Shanghai is huge. But most of the Art Deco is concentrated in one of three locations, (a) on or near the Bund, (b) on or near Nanjing Lu or (c) in the French Concession. In fact, a determined explorer could walk all three areas in the same day but it wouldn’t be fun and besides, there would be too much to take in. We had five days and couldn’t see it all.
Unfortunately, the China Aviation Association was not anywhere near the other Art Deco stuff, and for a specific reason. Long story short, in 1929, the Chinese government broke ground on what was to be a new city center. A thoroughly planned complex of government buildings plus a stadium, library, museum, hospital, traffic routing system and rail connections.
Work progressed until 1937 when the Japanese invaded. Things came to a stop, never to fully resume. Well, not quite true; restoration of what was completed is taking place right now.
If memory serves, there is or was a little airport in England with wings on the sides, but no fuselage or tail fins. The China Aviation Association headquarters was an entire plane ready for take off. We made the pilgrimage by bus to its remote location but got little for our trouble. It was dark when we arrived.
With so many events scheduled for the Art Deco Congress, there were no plans to return. I had to see the place, in daylight.
It was a dark and cloudy day. The weather was a problem and so too was finding the place. Shanghai has an excellent Metro, but like anywhere else, when you get far enough from downtown, the stops get further apart. The nearest Metro stop did not put me within sight or walking distance of the Aviation Association building–a possibility that had not occurred to me when making my (brilliant) plan.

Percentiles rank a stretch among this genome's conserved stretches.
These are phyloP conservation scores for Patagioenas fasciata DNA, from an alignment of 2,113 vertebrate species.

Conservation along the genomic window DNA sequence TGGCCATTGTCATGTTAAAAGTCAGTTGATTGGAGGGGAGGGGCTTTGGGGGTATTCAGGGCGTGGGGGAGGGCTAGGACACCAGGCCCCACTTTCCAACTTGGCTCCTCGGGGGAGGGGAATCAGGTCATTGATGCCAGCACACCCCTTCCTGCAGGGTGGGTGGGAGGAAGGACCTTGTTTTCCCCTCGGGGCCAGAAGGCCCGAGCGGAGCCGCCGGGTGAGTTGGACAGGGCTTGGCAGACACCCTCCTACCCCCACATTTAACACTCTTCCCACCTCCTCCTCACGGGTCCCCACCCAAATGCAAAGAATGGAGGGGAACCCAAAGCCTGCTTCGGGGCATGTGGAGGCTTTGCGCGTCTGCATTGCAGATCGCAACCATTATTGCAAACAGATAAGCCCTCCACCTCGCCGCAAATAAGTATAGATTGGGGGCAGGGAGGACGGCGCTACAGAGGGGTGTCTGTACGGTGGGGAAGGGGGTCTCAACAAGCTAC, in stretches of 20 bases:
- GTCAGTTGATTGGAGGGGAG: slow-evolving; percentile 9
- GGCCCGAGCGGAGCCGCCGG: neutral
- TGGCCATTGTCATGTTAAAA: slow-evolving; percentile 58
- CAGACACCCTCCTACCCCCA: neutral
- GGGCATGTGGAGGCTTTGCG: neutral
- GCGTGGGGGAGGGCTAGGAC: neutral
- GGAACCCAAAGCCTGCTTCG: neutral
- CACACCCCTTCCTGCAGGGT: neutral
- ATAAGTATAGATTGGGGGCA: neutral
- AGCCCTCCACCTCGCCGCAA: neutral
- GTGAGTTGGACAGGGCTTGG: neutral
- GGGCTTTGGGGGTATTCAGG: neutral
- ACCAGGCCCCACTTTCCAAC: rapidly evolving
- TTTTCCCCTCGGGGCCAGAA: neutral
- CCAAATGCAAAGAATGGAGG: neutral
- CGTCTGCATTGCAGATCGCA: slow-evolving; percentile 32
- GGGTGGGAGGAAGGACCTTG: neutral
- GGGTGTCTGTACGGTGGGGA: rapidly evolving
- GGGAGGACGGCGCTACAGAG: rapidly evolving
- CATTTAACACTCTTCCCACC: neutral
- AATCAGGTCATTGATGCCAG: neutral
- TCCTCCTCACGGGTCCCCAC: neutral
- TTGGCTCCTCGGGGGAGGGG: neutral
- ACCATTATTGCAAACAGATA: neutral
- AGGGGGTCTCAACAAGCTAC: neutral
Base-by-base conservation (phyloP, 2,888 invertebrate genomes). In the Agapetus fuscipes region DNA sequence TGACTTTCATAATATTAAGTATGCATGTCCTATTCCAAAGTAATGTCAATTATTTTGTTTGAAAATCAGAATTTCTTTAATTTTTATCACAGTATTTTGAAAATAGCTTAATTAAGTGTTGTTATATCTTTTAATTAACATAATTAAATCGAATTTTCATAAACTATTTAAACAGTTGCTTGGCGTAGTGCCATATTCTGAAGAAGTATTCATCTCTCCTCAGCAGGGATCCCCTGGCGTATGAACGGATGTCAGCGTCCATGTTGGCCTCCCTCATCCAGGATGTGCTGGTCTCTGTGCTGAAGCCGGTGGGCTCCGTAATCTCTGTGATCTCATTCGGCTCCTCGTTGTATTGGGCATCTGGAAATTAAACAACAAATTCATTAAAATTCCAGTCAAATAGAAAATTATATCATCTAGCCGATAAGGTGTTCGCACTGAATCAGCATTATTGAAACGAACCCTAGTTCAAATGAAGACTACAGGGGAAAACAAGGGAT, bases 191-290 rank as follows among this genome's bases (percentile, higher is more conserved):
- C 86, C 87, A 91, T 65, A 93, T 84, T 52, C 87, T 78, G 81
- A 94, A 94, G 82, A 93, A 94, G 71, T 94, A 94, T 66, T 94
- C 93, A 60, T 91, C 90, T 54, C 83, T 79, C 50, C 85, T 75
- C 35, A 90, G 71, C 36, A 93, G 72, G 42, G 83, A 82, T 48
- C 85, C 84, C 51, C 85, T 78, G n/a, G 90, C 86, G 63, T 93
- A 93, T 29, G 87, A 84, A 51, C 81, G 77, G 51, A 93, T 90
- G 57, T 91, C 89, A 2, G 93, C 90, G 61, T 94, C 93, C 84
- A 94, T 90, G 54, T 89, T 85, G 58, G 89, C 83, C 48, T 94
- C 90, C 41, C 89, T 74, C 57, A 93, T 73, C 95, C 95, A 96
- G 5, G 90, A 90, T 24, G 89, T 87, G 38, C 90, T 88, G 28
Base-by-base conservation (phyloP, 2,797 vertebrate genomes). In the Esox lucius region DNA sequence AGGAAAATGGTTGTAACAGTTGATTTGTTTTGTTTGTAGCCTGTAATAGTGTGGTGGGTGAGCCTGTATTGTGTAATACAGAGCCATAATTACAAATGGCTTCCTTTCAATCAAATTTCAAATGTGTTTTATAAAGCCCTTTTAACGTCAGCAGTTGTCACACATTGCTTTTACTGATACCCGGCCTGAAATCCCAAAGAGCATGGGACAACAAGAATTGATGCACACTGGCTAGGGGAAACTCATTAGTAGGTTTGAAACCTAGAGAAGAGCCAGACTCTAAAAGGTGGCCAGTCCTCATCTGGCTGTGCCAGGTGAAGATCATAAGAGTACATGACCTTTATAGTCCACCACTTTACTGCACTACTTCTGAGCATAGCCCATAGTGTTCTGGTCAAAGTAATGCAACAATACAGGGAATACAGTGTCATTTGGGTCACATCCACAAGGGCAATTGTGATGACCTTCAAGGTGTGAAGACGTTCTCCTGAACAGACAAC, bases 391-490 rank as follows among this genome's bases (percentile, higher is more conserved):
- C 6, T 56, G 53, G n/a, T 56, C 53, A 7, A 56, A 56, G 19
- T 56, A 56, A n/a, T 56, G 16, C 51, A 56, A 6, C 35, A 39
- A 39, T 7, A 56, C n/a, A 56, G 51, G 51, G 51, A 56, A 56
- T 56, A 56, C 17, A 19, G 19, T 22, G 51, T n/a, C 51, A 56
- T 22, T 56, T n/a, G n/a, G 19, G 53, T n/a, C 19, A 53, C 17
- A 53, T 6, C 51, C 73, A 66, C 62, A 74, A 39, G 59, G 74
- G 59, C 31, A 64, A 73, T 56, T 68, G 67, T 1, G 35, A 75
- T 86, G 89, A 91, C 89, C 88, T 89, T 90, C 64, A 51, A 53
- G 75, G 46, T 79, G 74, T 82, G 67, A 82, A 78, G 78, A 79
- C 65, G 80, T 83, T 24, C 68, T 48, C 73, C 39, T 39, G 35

Lost and in the rain, the only thing that looked familiar was a shopping mall. A good place to find someone who spoke English and get directions.
Yes and no.
Yes, the folks at the mall spoke some English. But being in their twenties, there was little chance they knew about the old city center abandoned since 1937. Explaining that I was looking for a building shaped like an airplane just made things worse.
Then, an idea. On my phone, I Googled an article with a photo (actually Yahoo’d because Google seems blocked in Shanghai.) Now my new friends could see where the place was and they said “Its too far to walk, just take a cab.”
Not so fast. With any cab ride in Shanghai, if you don’t have the address written in Chinese, you’re not going there. Even having the address is not a guarantee (I get a kick out of those tourist articles that advise settling on the fare before getting in a cab. How do you know how much it’s supposed to cost, and can you negotiate in Chinese?)
Back to our story. Address in hand, I was at last headed to the Aviation building. I could sense my fortunes changing.
The cab left dropped me off in the general vicinity but I still had to find the place. To add insult to injury, I found a billboard showing the building. I pointed to the picture, hoping for directions but folks just laughed as if to say “Yeah, it’s shaped like an airplane. Funny, no?”
At last I found it. The rain held off just long enough. And the government officials who currently occupy the building did not chase me away, although they were watching closely.
Dinner was at the French Club, now part of the Okura Garden Hotel. The club was one of several venues where, in the glory days, Shanghai’s expats wined, dined and danced the night away. As the name suggests, the decor is very French and amazingly, the original ballroom still exists with it’s astonishing ceiling fixture–my vote for best Art Deco stained glass in the world.
Next: Day Four, the French Concession.
Copyright © 2015 Randy Juster. All Rights Reserved.